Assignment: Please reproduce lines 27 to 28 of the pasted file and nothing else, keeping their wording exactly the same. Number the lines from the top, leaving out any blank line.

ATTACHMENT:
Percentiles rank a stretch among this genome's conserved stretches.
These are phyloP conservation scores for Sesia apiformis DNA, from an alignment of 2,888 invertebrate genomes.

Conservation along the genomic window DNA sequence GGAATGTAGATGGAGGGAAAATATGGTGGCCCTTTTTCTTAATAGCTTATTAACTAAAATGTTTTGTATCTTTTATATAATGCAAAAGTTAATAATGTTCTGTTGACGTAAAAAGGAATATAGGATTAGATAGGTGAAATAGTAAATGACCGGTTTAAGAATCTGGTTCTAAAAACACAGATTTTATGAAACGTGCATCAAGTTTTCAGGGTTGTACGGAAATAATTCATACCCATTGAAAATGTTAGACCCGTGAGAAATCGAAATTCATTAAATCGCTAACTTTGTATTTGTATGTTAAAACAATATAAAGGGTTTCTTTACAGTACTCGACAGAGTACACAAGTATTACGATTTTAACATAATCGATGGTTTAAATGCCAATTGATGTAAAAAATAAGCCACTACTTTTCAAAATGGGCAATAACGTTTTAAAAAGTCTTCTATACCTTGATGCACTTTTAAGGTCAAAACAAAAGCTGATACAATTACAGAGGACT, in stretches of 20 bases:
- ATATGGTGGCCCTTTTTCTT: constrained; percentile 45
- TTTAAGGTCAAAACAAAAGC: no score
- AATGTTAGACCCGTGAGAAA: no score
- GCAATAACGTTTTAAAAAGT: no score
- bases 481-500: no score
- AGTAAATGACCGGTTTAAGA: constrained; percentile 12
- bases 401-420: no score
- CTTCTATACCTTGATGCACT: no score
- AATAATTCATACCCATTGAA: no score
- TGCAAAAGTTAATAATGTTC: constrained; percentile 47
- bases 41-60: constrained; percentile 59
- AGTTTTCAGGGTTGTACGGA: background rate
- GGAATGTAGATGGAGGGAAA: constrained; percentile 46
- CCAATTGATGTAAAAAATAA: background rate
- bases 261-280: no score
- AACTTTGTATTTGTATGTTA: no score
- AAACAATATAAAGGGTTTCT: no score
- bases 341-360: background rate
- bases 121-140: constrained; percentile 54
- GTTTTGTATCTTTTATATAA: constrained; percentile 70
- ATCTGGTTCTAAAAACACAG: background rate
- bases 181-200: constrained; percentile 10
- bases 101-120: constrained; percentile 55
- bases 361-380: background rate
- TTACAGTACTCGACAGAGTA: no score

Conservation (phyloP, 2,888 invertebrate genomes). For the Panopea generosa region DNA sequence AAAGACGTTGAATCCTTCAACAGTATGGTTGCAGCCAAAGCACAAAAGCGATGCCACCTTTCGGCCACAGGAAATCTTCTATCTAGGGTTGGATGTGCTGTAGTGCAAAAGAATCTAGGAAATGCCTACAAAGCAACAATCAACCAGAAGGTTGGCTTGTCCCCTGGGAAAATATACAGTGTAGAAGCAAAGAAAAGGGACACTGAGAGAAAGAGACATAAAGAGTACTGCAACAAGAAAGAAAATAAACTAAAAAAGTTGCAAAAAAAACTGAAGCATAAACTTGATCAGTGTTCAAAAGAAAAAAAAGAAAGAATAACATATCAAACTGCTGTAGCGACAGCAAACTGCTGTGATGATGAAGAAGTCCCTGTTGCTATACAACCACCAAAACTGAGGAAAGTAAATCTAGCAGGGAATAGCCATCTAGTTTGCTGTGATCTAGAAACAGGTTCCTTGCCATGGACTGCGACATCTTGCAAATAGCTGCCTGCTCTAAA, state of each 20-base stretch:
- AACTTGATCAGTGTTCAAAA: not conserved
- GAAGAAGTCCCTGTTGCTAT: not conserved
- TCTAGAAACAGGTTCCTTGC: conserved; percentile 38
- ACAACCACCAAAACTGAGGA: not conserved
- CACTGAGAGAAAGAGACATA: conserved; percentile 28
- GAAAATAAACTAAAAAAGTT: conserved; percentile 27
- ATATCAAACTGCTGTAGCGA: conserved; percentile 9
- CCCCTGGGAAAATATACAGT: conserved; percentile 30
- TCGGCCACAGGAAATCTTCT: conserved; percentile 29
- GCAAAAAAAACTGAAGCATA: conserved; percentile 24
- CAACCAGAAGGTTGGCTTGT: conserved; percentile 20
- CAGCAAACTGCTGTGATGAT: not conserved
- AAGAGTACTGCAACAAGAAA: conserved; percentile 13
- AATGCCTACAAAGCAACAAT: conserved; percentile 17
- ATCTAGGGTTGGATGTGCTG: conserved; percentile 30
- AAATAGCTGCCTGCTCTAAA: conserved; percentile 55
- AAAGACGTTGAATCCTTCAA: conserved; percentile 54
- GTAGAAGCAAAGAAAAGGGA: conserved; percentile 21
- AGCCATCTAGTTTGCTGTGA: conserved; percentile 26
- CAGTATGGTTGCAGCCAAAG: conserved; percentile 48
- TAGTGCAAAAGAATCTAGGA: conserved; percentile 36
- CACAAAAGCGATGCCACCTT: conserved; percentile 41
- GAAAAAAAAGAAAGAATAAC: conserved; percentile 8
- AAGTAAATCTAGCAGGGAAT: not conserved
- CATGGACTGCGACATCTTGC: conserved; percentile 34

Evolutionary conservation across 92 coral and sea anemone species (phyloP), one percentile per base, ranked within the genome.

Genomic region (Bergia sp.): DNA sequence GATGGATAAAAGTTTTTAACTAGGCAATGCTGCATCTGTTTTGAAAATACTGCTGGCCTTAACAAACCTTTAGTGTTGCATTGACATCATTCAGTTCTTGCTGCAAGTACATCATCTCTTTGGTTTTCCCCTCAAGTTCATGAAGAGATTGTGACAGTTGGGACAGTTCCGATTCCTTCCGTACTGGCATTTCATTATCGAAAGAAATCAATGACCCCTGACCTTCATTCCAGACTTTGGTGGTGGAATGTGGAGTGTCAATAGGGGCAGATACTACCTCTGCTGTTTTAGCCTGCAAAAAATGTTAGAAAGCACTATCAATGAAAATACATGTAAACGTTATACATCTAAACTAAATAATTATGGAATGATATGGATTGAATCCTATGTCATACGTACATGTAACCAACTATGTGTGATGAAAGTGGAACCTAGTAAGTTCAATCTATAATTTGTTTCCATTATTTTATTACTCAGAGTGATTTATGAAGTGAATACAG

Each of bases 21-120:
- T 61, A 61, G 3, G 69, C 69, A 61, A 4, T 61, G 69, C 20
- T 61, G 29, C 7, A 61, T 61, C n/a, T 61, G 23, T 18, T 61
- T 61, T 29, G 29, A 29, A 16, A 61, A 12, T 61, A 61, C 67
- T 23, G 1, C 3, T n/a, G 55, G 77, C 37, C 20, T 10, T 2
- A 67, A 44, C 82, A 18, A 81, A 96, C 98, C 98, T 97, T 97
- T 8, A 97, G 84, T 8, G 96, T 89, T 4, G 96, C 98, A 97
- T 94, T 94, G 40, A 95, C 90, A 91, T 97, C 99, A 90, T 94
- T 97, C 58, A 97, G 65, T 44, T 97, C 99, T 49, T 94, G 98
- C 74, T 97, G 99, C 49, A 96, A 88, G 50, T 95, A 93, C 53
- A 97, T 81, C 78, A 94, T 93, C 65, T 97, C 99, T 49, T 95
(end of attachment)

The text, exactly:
- bases 361-380: background rate
- TTACAGTACTCGACAGAGTA: no score